Astronomy is a broad discipline covering all facets of astrophysics. In this section you can learn about the origins of the universe, black holes and other astronomical phenomena.

Decades after archaeologists unearthed King Tut's tomb, we're still talking about the boy-king. This time it's because of his awesome space dagger.

Understanding what's going on in the gaseous comet cloud around HD 181327 will shine a light on the early days of our own solar system.

Understanding just how the "tiger stripes" on Enceladus have sustained water eruptions from its global ocean for so long helps us learn more about Saturn's rings.

The B612 Foundation want to protect Earth from asteroid collisions with a telescope called Sentinel. The foundation just needs a few hundred million dollars to do it.

Reconciling large- and small-scale physics in a new simulation gives us better understanding of our home star.

When the James Webb Space Telescope is in orbit, it will let us peer farther back into the universe’s past than Hubble could have ever imagined.

And you thought it was tough deciding which family to visit during the holidays. We just identified two stars in the process of forming a planet – or a planetary system.

With its huge mirror now assembled, the James Webb Space Telescope is getting closer to being ready. Get to know the telescope that will enable some serious star gazing.

Our moon has the power to influence how much rain we get on Earth. The effect is too tiny to notice, but still: mad respect, Moon.

A massive planet 10 times the size of Earth seems to have been lurking on the edge of our solar system for some time now. How come we never noticed it before?

Over billions of years, the universe has produced a lot of worlds. How does it happen? Astronomers are studying young stars and the exoplanets forming around them.

Pluto may have escaped our notice for a long time in recorded history, but the amazing images from NASA's New Horizons mission have more than made up for that.

The HowStuffWorks Now team visited the James Webb Space Telescope at Goddard to see exactly what this awesome telescope is all about. Come see for yourself.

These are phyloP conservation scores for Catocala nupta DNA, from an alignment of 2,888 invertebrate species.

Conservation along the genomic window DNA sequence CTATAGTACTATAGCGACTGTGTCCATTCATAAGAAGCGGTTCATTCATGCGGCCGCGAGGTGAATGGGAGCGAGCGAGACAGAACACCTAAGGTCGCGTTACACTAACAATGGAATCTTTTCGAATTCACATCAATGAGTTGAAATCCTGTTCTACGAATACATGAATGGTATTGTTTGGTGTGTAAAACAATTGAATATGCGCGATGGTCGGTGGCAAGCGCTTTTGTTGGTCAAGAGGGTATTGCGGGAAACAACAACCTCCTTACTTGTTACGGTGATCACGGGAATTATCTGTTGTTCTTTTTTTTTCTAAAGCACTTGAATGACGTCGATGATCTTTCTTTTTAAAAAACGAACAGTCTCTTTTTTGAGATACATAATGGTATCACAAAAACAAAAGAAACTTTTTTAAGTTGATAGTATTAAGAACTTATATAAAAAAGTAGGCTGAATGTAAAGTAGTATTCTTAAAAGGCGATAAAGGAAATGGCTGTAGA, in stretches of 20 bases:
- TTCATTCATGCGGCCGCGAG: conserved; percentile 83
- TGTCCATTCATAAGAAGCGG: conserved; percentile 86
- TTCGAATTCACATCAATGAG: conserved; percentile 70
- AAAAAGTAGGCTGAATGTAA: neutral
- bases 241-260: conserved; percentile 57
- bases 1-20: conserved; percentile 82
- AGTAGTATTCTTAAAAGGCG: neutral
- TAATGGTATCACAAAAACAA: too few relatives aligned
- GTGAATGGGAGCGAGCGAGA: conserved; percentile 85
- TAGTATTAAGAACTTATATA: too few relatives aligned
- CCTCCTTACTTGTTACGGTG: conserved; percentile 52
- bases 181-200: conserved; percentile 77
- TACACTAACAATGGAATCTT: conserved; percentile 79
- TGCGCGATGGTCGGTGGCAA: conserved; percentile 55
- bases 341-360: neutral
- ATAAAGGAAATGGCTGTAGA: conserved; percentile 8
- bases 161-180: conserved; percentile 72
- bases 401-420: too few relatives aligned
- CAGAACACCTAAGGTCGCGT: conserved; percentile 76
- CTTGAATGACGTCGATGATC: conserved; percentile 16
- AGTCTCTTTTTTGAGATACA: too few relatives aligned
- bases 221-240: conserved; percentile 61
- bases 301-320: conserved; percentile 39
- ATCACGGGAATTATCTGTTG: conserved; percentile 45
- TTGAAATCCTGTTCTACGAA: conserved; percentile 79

Sometimes you can't be afraid to throw an elbow, even if you're a planet.

Mars expert Robert Zubrin looks at the bestselling novel "The Martian"—and the new Matt Damon movie—for hazards interplanetary explorers would face.

We'll give you yet another reason why dark matter is cooler than visible matter.

When you think about massive, mysterious cosmic bodies like accretion disks, the water swirling around your bathtub probably isn't the first thing to come to mind. But hey, physics works the same magic on all scales.

These days, we may take the stars for granted, but it's not hard to imagine the wonder early humans must have felt gazing up at those inexplicable points of light. Naturally, superstitions were bound to develop — some more fortuitous than others.

Relying on a collapsed star to power our lives on Earth might seem like a good solution to our energy crisis, but there's just one tiny problem: The process might be lethal.

A single pulsar is fascinating enough, but as a set, these rapidly rotating neutron stars help scientists figure out mysteries of the universe.

It's not uncommon for planets to wander alone through the universe like big, sullen teenagers. But how do they end up flying solo, and could they still harbor life?

Our knowledge of space changes all the time as new discoveries are made. But some ideas about the universe have never really held water – including the one that everything is made of frozen H2O.

A billion years ago, the moon stopped being geologically active. But that's not to say that the moon is doing nothing for us. Let's find out why we owe our moon some thank-yous.

When a huge star collapses, it releases massive amounts of radiation in concentrated streams. If one of those streams hit Earth, it wouldn't be pretty. But where should we put "gamma-ray bursts" on our list of anxieties?

Precipitation does fall from the clouds of other planets, but it's a little more exotic than the good, old-fashioned rainwater we get here on Earth. Imagine sheets of methane, sulfuric acid and, yes, even diamonds falling from the sky.